Things we make and not buy

Whether it is because we want to be self sufficient or because we are curious and thus want to try our hand at something new, I have been driven this past year with a desire to make as many things we need from scratch. Once you really start to think about it, and basically after you read Little House on the Prairie where they make virtually everything from scratch, you start to view the items you buy on a daily basis as things you could easily make yourself. In Little House on the Prairie, people learned how to make so much from helping and watching their parents, and now, so much of that has been lost that we find it impossible to fathom making some of the simplest things. So this winter, I really enjoyed putting my google muscle to the test and finding a way to make it all. Well, quite a few things...



One of the first things I made was yogurt. My mom came to visit and brought her yogurt maker and we gave it a go. It was so easy, I am shocked I had never made it before. My mom made her own yogurt back in her hippy days and she has recently rekindled her romance with making her own so it was nice of her to share this skill with me. We get raw milk from a cow here and we usually skim the cream for coffee and tea (sigh, it is THE best) and then have almost a gallon of milk left. With the exception of my odd late night cereal cravings, we don’t use the milk for much else, so it is perfect for yogurt.




The other thing we make with the milk is farmer’s cheese. This isn’t an aged cheese, but essentially it is milk heated to a certain temperature and then an acid like lemon juice or vinegar is added, which curdles the milk making curds and weigh. You then just have to strain the weigh and you have cheese. You can salt it and add spices and it is so chewy and yummy. I will have to make some tomorrow. 



If my some miracle we have extra cream from the raw milk, I will make butter. This is so rare it has really only happened once. Ha ha. But it was magical. I had used a hand mixer for a crazy long time to make it, and nothing was happening, so I threw it in the food processor and blamo, the better fat separated from the buttermilk, and we had butter. I strained the buttermilk from the butter, and drank it. I remember Laura Ingalla thought it was such a treat to drink it when her mom made butter. I could only think of the sour grocery store buttermilk I had had in the past, but I couldn’t pass this up. And no regrets. It was unreal. Full stop. But alas, we always use the cream right up, and so until we have a dairy cow, butter and buttermilk will remain a dream. The butter was also good. A bit on the firm side, but yellow and rich and palatable, just not very spreadable.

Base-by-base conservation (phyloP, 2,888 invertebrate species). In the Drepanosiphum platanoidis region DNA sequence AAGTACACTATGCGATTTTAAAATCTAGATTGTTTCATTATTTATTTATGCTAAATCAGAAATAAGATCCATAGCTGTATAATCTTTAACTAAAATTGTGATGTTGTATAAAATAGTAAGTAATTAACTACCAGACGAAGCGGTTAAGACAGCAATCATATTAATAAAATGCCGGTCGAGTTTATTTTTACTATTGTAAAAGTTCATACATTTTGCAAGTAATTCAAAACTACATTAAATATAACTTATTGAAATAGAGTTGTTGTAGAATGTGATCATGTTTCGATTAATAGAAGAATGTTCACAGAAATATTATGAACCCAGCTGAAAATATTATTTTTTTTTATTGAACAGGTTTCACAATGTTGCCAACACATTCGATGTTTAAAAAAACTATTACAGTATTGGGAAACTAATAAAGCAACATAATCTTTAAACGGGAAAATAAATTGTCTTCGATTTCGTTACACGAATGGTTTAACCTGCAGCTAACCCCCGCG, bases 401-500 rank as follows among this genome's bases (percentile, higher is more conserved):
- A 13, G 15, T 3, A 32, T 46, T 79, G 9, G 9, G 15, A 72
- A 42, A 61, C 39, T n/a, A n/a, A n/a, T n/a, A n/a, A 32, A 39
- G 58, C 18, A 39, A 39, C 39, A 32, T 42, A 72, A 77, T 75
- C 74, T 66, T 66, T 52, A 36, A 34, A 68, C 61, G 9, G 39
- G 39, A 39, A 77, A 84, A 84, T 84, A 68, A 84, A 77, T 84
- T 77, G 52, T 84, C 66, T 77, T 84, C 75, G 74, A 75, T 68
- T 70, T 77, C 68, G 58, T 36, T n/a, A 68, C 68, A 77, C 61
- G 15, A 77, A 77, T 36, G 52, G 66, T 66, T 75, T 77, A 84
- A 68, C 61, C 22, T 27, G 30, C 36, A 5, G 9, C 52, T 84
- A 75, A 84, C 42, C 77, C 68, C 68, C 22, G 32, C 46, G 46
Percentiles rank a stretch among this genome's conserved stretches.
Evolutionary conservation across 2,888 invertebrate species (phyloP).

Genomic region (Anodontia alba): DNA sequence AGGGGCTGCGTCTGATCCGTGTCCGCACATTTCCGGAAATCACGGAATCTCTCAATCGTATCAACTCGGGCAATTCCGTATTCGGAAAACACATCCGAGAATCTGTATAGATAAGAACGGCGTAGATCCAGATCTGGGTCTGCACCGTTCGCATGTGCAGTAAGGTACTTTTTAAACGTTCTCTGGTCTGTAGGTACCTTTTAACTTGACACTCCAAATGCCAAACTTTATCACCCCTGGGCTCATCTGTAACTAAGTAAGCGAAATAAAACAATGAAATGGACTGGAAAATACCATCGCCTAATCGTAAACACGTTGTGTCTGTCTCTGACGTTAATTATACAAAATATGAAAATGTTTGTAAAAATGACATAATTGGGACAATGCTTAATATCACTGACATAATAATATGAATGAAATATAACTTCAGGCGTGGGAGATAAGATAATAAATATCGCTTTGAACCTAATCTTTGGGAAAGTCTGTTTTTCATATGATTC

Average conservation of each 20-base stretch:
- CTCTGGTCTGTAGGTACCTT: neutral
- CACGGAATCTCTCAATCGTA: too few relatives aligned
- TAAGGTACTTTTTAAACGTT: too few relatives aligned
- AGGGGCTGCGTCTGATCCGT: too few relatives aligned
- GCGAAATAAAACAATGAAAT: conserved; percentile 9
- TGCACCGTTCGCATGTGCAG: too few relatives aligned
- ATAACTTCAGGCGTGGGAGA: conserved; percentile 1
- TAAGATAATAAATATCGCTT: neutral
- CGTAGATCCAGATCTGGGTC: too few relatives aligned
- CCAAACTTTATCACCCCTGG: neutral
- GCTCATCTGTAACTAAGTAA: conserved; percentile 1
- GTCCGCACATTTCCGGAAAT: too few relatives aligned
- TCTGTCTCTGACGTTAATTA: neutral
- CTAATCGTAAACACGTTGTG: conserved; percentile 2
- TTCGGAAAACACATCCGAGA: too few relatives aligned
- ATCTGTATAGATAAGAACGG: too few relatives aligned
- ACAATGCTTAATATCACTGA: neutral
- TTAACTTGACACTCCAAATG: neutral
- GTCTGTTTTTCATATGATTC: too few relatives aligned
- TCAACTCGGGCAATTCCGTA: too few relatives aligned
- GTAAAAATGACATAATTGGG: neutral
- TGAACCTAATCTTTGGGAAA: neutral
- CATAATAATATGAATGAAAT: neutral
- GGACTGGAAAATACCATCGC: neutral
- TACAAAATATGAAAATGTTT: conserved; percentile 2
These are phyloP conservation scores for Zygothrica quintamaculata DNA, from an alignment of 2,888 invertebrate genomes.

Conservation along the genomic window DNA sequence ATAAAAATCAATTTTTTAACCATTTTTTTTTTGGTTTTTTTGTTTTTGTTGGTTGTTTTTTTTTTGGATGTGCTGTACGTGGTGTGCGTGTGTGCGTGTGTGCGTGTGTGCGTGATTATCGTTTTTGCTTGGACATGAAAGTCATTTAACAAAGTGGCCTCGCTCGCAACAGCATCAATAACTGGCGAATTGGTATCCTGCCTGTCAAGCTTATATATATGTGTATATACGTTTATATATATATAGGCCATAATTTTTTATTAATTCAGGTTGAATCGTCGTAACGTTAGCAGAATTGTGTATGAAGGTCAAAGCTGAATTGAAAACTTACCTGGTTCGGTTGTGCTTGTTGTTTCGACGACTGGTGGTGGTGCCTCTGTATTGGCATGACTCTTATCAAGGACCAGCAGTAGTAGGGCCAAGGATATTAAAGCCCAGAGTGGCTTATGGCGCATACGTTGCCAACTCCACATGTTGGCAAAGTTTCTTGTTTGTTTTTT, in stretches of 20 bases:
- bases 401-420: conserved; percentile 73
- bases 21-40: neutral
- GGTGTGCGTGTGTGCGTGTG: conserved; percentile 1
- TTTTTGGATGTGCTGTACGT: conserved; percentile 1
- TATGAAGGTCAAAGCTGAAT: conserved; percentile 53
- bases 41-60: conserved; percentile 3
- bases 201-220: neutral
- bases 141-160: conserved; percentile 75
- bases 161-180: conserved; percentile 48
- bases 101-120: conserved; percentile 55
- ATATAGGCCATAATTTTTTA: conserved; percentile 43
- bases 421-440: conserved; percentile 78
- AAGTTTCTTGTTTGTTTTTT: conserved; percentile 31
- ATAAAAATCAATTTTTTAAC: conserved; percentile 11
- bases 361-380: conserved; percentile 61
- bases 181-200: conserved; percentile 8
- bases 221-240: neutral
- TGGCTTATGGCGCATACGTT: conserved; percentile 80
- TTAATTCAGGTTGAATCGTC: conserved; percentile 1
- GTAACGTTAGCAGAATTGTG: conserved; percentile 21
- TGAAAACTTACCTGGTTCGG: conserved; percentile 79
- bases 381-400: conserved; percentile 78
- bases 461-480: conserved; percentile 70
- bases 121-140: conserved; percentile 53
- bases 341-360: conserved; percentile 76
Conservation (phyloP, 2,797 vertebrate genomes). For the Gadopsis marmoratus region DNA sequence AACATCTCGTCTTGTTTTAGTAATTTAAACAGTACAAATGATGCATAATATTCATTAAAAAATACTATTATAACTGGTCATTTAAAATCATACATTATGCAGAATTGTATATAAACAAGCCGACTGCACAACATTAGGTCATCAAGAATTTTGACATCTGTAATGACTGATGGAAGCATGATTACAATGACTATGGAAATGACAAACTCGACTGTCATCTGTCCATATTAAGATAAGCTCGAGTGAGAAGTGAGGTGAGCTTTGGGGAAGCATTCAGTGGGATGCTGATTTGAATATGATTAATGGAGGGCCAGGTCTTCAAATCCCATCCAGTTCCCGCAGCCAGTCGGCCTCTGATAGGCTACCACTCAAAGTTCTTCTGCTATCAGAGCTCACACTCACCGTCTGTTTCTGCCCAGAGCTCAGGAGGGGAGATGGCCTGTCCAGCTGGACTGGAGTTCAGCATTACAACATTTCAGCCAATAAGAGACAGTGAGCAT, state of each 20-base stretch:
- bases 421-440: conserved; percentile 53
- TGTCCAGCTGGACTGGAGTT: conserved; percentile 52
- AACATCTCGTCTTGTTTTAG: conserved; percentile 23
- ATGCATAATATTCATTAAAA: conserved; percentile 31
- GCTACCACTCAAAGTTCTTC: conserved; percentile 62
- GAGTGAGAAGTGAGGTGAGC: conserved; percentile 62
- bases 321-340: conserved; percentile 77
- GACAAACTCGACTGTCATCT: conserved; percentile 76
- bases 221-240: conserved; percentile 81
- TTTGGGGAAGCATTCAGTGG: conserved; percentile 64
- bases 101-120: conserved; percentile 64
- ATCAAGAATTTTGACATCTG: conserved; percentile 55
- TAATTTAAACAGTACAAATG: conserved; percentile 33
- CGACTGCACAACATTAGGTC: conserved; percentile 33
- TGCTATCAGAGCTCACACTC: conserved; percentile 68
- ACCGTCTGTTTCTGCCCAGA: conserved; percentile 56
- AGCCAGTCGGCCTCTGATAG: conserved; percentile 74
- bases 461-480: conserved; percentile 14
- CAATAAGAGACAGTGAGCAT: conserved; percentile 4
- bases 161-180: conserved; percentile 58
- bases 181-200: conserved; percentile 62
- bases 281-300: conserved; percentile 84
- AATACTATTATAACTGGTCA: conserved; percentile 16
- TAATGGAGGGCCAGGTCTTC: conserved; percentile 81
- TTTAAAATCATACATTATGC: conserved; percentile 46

Next up I ade ketchup with the tomatoes from a friend last summer. I canned about ten jars, and we cherished those, but they went quickly. I hope to make more this summer too.

And as we ran out, I replaced other condiments with ingredients I already had in the cupboard and had no idea how simple it was. I made hot sauce, BBQ sauce, and mustard. All three were very easy. The hard part was to find simple recipes so they tasted similar to the store bought items. I wasn’t ready to get creative with swee mustards or cajun hot sauce. I just wanted the plain Jane stuff so we didn’t feel like we needed to go back to the old standby French’s mustard next time we went to the grocery store. Unfortunately, as these ran out or spoiled (since I didn’t can them) we did go back to the store bought version, but I hope to get back on making these now that the garden is cranking out food.



Ah, I bet you thought I was going to say banana! Yes, not all things we make are food. This year we needed a new gate for the garden to keep the animals out so Ca built a lovely gate using green woodworking techniques inspired by Roy Underhill. He even forged the hinges! That guy can make anything. But it didn’t cost a cent. He used scrap metal we already had for the hinges, wood from the property, and a recycled piece of wire fencing from the old garden fence. It is perfect and pretty!